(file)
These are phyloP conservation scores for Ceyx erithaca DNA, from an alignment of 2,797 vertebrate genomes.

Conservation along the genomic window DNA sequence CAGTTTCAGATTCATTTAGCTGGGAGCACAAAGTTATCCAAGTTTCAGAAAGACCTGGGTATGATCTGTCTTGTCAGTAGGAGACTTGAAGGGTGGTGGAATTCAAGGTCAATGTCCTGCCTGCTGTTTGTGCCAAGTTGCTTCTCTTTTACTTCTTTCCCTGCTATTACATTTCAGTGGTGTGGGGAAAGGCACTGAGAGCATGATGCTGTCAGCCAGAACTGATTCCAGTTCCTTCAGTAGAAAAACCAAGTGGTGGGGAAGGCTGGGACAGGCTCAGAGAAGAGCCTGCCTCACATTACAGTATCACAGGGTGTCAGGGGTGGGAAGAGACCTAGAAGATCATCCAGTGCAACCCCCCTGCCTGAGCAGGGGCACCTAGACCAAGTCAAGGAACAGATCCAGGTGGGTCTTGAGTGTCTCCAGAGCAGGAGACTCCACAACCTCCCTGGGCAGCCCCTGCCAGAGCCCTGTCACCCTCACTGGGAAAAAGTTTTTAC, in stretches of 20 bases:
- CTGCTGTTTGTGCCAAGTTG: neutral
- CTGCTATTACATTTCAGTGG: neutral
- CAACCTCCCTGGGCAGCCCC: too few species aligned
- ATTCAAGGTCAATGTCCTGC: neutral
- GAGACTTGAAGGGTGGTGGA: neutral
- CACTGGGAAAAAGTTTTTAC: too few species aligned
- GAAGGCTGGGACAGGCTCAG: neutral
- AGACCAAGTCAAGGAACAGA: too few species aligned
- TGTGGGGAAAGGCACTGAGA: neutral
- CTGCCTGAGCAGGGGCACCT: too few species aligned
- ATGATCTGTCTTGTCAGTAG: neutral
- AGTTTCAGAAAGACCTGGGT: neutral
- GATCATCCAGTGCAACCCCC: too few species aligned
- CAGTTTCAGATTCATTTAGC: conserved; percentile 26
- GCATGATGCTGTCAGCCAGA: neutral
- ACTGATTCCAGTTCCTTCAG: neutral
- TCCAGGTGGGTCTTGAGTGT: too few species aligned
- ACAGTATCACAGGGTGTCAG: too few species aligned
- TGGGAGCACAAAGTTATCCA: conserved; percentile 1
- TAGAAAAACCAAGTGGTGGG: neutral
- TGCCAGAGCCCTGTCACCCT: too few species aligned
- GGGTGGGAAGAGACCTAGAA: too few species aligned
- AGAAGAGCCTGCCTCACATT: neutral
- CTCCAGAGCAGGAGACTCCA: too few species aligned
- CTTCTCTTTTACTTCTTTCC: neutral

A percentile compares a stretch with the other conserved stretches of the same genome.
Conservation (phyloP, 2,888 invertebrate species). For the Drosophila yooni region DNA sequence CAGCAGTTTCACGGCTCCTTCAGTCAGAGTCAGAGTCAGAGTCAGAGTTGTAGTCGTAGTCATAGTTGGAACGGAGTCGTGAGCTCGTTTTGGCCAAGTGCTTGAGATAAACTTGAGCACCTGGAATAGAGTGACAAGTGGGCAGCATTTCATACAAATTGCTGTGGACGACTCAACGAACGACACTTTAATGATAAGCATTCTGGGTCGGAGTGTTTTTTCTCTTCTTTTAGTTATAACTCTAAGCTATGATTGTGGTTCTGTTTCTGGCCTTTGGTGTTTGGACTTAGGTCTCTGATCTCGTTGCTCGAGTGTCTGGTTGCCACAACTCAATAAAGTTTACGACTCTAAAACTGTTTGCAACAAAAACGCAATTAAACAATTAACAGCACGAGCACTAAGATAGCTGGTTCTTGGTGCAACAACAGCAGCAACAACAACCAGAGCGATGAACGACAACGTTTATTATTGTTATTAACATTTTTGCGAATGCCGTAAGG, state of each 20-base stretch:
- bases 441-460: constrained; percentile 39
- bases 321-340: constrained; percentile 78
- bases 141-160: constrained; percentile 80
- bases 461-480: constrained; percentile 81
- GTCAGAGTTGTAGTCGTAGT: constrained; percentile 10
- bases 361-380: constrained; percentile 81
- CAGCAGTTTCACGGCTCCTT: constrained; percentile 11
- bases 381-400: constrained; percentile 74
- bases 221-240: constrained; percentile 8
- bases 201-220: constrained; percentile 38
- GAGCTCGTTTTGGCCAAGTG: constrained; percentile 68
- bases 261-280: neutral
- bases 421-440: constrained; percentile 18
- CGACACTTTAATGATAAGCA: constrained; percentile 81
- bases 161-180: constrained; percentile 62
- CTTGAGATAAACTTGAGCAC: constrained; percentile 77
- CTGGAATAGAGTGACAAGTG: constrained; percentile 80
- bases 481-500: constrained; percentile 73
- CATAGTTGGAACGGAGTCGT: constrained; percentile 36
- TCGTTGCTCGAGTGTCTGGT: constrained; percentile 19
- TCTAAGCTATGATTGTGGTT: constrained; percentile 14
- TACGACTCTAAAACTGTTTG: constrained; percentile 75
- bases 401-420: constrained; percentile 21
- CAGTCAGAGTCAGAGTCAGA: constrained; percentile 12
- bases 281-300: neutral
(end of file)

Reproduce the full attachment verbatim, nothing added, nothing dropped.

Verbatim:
These are phyloP conservation scores for Ceyx erithaca DNA, from an alignment of 2,797 vertebrate genomes.

Conservation along the genomic window DNA sequence CAGTTTCAGATTCATTTAGCTGGGAGCACAAAGTTATCCAAGTTTCAGAAAGACCTGGGTATGATCTGTCTTGTCAGTAGGAGACTTGAAGGGTGGTGGAATTCAAGGTCAATGTCCTGCCTGCTGTTTGTGCCAAGTTGCTTCTCTTTTACTTCTTTCCCTGCTATTACATTTCAGTGGTGTGGGGAAAGGCACTGAGAGCATGATGCTGTCAGCCAGAACTGATTCCAGTTCCTTCAGTAGAAAAACCAAGTGGTGGGGAAGGCTGGGACAGGCTCAGAGAAGAGCCTGCCTCACATTACAGTATCACAGGGTGTCAGGGGTGGGAAGAGACCTAGAAGATCATCCAGTGCAACCCCCCTGCCTGAGCAGGGGCACCTAGACCAAGTCAAGGAACAGATCCAGGTGGGTCTTGAGTGTCTCCAGAGCAGGAGACTCCACAACCTCCCTGGGCAGCCCCTGCCAGAGCCCTGTCACCCTCACTGGGAAAAAGTTTTTAC, in stretches of 20 bases:
- CTGCTGTTTGTGCCAAGTTG: neutral
- CTGCTATTACATTTCAGTGG: neutral
- CAACCTCCCTGGGCAGCCCC: too few species aligned
- ATTCAAGGTCAATGTCCTGC: neutral
- GAGACTTGAAGGGTGGTGGA: neutral
- CACTGGGAAAAAGTTTTTAC: too few species aligned
- GAAGGCTGGGACAGGCTCAG: neutral
- AGACCAAGTCAAGGAACAGA: too few species aligned
- TGTGGGGAAAGGCACTGAGA: neutral
- CTGCCTGAGCAGGGGCACCT: too few species aligned
- ATGATCTGTCTTGTCAGTAG: neutral
- AGTTTCAGAAAGACCTGGGT: neutral
- GATCATCCAGTGCAACCCCC: too few species aligned
- CAGTTTCAGATTCATTTAGC: conserved; percentile 26
- GCATGATGCTGTCAGCCAGA: neutral
- ACTGATTCCAGTTCCTTCAG: neutral
- TCCAGGTGGGTCTTGAGTGT: too few species aligned
- ACAGTATCACAGGGTGTCAG: too few species aligned
- TGGGAGCACAAAGTTATCCA: conserved; percentile 1
- TAGAAAAACCAAGTGGTGGG: neutral
- TGCCAGAGCCCTGTCACCCT: too few species aligned
- GGGTGGGAAGAGACCTAGAA: too few species aligned
- AGAAGAGCCTGCCTCACATT: neutral
- CTCCAGAGCAGGAGACTCCA: too few species aligned
- CTTCTCTTTTACTTCTTTCC: neutral

A percentile compares a stretch with the other conserved stretches of the same genome.
Conservation (phyloP, 2,888 invertebrate species). For the Drosophila yooni region DNA sequence CAGCAGTTTCACGGCTCCTTCAGTCAGAGTCAGAGTCAGAGTCAGAGTTGTAGTCGTAGTCATAGTTGGAACGGAGTCGTGAGCTCGTTTTGGCCAAGTGCTTGAGATAAACTTGAGCACCTGGAATAGAGTGACAAGTGGGCAGCATTTCATACAAATTGCTGTGGACGACTCAACGAACGACACTTTAATGATAAGCATTCTGGGTCGGAGTGTTTTTTCTCTTCTTTTAGTTATAACTCTAAGCTATGATTGTGGTTCTGTTTCTGGCCTTTGGTGTTTGGACTTAGGTCTCTGATCTCGTTGCTCGAGTGTCTGGTTGCCACAACTCAATAAAGTTTACGACTCTAAAACTGTTTGCAACAAAAACGCAATTAAACAATTAACAGCACGAGCACTAAGATAGCTGGTTCTTGGTGCAACAACAGCAGCAACAACAACCAGAGCGATGAACGACAACGTTTATTATTGTTATTAACATTTTTGCGAATGCCGTAAGG, state of each 20-base stretch:
- bases 441-460: constrained; percentile 39
- bases 321-340: constrained; percentile 78
- bases 141-160: constrained; percentile 80
- bases 461-480: constrained; percentile 81
- GTCAGAGTTGTAGTCGTAGT: constrained; percentile 10
- bases 361-380: constrained; percentile 81
- CAGCAGTTTCACGGCTCCTT: constrained; percentile 11
- bases 381-400: constrained; percentile 74
- bases 221-240: constrained; percentile 8
- bases 201-220: constrained; percentile 38
- GAGCTCGTTTTGGCCAAGTG: constrained; percentile 68
- bases 261-280: neutral
- bases 421-440: constrained; percentile 18
- CGACACTTTAATGATAAGCA: constrained; percentile 81
- bases 161-180: constrained; percentile 62
- CTTGAGATAAACTTGAGCAC: constrained; percentile 77
- CTGGAATAGAGTGACAAGTG: constrained; percentile 80
- bases 481-500: constrained; percentile 73
- CATAGTTGGAACGGAGTCGT: constrained; percentile 36
- TCGTTGCTCGAGTGTCTGGT: constrained; percentile 19
- TCTAAGCTATGATTGTGGTT: constrained; percentile 14
- TACGACTCTAAAACTGTTTG: constrained; percentile 75
- bases 401-420: constrained; percentile 21
- CAGTCAGAGTCAGAGTCAGA: constrained; percentile 12
- bases 281-300: neutral